I allow many of mine to dry, then grind in the food processor for a seasoning.

    Bookmark   July 30, 2008 at 11:57PM
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readinglady(z8 OR)

I won't be having your problem with peppers for a long time, if at all this season. I just discovered our local deer had come through the garden and "shaved down" every pepper plant (except the kung pao and the habanero).

To answer your question on the lids, I don't think it would be absolutely necessary to use the canning lids, but they do offer the advantage of convenient sterilization and a leakproof seal. That means the refrigerated peppers will keep better with less risk of spoilage or contamination.

Generally a hot lid on the hot jar will not effect a tight seal like canning does but you may notice the lid indents. In these instructions, though, the rings aren't put on until after the jars have cooled, so that changes things a bit.

I've included a link which explains how to sterilize jars.

Good luck. Feel free to ask any other questions that may come up.


Here is a link that might be useful: Sterilizing Jars

    Bookmark   July 31, 2008 at 2:05AM
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dads been pulling off the peppers in the hopes they keep producing even more. he will only get 1 more harvest before the 1st frost so he will let them be and use as needed. he doesnt have a use for dried chilis. as for myself i'm gonna try to dry cayennes.


i'm gonna freeze some myself if for no other reason than to experiment and see what works for me. i do cook with hot pepppers. i've never done it , but making my own seasoning is just begging for my efforts. must invest in a coffee grinder for this purpose,read on gw they work great.


sorry to hear those hooved stinkpots got most of your peppers. haven't had too much trouble myself with them. they gnawed on 2 maters that are growing back nicely, stripped every leaf off a gingergold apple and managed to get a mouthfull off a few other fruit trees that they somehow got access to.

my pepper enemies seem to have been the weather and some i planted in the ground have been ravaged by grasshoppers. one plant was eaten by a bird.

you'll prolly get a huge harvest from your kung pao and habeneros.

i'm not overburdened myself with peppers yet. hopefully, but it's just gonna depend on that 1st frost.

cayennes - got lots
super chilis - too many to count
jalapenos - i'm sure i won't have too many of : fresh, poppers,pickles,frozen for cooking. just starting to produce pods.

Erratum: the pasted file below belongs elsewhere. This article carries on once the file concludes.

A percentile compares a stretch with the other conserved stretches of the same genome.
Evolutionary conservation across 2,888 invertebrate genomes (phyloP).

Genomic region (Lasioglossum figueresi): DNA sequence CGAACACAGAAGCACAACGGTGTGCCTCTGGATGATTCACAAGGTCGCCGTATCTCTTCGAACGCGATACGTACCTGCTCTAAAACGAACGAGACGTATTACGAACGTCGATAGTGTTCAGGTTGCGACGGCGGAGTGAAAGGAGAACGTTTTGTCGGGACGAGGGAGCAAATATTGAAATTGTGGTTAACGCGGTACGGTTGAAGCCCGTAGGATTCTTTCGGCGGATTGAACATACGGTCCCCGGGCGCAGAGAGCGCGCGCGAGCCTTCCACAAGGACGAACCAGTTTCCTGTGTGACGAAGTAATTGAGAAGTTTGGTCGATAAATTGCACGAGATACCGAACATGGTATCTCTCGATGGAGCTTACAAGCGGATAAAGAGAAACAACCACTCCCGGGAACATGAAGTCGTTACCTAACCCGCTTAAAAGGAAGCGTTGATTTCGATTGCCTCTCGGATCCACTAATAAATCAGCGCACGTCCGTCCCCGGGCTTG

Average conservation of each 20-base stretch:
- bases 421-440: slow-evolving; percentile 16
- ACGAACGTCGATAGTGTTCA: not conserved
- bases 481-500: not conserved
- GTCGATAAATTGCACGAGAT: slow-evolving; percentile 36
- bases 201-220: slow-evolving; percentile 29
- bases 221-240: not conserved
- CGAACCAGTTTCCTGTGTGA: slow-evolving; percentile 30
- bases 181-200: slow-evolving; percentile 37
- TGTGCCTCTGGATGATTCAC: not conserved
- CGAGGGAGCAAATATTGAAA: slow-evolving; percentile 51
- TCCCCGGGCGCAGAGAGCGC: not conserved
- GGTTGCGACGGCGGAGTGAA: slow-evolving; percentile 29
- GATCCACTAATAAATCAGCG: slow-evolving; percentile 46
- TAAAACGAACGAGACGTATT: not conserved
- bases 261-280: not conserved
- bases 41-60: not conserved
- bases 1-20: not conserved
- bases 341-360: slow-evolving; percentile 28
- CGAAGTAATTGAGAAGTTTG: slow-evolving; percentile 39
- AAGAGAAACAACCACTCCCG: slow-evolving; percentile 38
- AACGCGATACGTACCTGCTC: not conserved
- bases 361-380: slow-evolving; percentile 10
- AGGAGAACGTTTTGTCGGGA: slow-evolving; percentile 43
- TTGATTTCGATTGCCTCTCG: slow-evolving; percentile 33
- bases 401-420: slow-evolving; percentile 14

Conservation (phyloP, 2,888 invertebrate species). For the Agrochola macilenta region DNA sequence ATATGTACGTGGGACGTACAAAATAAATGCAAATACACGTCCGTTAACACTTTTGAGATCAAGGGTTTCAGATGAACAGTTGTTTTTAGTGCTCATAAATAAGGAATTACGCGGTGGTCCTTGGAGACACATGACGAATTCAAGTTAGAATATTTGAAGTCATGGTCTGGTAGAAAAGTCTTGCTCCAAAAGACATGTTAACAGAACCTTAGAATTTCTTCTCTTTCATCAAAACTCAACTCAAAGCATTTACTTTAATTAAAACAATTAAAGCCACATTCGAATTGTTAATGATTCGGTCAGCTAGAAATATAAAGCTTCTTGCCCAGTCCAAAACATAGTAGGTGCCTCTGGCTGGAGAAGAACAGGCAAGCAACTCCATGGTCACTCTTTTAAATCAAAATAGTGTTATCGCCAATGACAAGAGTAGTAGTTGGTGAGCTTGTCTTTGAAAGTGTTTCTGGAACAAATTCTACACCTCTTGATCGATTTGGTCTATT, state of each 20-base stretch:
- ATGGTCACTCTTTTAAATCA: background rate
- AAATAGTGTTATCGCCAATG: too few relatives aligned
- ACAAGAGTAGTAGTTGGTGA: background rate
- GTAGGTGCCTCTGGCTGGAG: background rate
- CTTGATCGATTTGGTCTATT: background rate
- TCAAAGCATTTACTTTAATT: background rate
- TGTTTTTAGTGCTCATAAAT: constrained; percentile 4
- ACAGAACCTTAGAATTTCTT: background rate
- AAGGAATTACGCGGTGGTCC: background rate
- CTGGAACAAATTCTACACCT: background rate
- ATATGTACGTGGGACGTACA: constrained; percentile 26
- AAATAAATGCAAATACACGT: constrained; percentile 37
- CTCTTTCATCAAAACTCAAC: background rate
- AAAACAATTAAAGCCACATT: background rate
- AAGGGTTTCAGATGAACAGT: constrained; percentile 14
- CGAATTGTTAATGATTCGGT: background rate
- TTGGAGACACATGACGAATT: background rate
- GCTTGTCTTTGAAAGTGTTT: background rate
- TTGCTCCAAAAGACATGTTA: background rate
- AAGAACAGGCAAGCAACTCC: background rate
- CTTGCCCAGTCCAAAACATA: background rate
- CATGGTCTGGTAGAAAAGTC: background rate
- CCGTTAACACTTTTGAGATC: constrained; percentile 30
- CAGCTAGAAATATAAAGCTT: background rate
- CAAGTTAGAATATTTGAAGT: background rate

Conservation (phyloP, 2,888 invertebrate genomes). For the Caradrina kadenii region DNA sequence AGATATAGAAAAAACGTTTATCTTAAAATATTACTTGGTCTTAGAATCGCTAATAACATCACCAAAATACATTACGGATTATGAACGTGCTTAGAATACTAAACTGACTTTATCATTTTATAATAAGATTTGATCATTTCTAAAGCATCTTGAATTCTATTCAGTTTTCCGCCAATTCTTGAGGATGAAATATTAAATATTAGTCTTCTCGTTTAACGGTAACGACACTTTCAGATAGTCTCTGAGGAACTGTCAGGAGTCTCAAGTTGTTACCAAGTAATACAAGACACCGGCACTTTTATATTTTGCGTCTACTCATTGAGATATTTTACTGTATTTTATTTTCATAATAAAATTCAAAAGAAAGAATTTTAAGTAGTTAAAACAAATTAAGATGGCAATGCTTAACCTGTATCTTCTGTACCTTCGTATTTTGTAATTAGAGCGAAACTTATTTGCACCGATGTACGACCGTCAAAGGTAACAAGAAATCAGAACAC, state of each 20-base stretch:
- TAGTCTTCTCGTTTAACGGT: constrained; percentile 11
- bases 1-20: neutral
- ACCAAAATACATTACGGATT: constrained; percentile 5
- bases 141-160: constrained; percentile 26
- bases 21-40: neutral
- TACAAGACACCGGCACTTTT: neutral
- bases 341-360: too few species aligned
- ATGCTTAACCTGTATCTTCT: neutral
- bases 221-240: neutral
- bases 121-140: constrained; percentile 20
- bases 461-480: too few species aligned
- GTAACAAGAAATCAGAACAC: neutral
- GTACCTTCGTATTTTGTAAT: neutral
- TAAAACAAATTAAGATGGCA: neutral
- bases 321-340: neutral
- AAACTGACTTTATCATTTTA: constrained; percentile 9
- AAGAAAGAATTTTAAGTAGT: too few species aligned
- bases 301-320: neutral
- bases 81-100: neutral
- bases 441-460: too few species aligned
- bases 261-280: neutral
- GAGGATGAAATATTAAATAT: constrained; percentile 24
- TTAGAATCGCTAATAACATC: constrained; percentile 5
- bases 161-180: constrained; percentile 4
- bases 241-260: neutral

thai hots - just starting pods
habeneros - lots of flower pods, but only 1 or 2 blooming.
kung pao - just starting pods
hot wax - keeping me in fresh peppers for the last 2 weeks and going forward.
sweet banana - 1 ready to pick and the rest just starting.
various bells - some just setting pods thru the harvest of only 2 so far. 1 of those rascals has at least 13 pods. never saw that many bells on 1 plant before.
couple of other hot peps that are just starting to pod up.

i have about 20-25 plants in the ground,but i doubt i get much unless we have a beautiful sept. plants are small but most have blooms and a few have pods.

thanks also for the link and offer of future help. i can handle the sterilization , but it will be a month before i have more than i can use fresh.

thanks all for your help. dad has discovered the joys of cooking with hot peppers and his supply is shrinking.


    Bookmark   July 31, 2008 at 6:11PM
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The Ball Blue Book has a recipe for sweet peppers which are cut in quarters, boiled 3 minutes, drained, put in 1/2 pint jars, leaving 1 inch of head room and add 1/4 teaspoon of salt and 1/2 Tablespoon of vinegar per 1/2 pint. Ladle boiling water over peppers and process for 35 minutes at 10 pounds. They recommend no larger than pint jars. I'm going to give it a try next time I have a bunch of Anaheim peppers. 4 plants have already produced a lifetime of peppers which I've dried and frozen.

    Bookmark   July 31, 2008 at 7:32PM
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digdirt2(6b-7a No.Cent. AR HZ8 Sun-35)

Another vote for clean, bag, and freeze. Easy, minimal time and effort involved, and unlimited later use options.


    Bookmark   August 1, 2008 at 9:03AM
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i like slicing them open, drying them out in the food dehydrator, then grinding them up in the coffee grinder. Easily good for a year or more. jalapeno and habenero powder is great and impossible to find in the stores.

    Bookmark   August 2, 2008 at 9:03PM
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belindach and digdirt,

being the proud new owner of a ball blue book , i believe i can use and preserve all the peppers i'm anticipating harvesting. fridge pickling and freezing will get me started in the right direction.


you got me talked into trying habeneros dried and powdered. i may also give super chilis a shot at the seasoning powders.



    Bookmark   August 5, 2008 at 8:22PM
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ksrogers(EasternMass Z6)

My sweet cherry peppers this year are growing upside down! Odd, but I see all there perfect little green balls on each plant, with no stems showing on top..

    Bookmark   August 5, 2008 at 10:27PM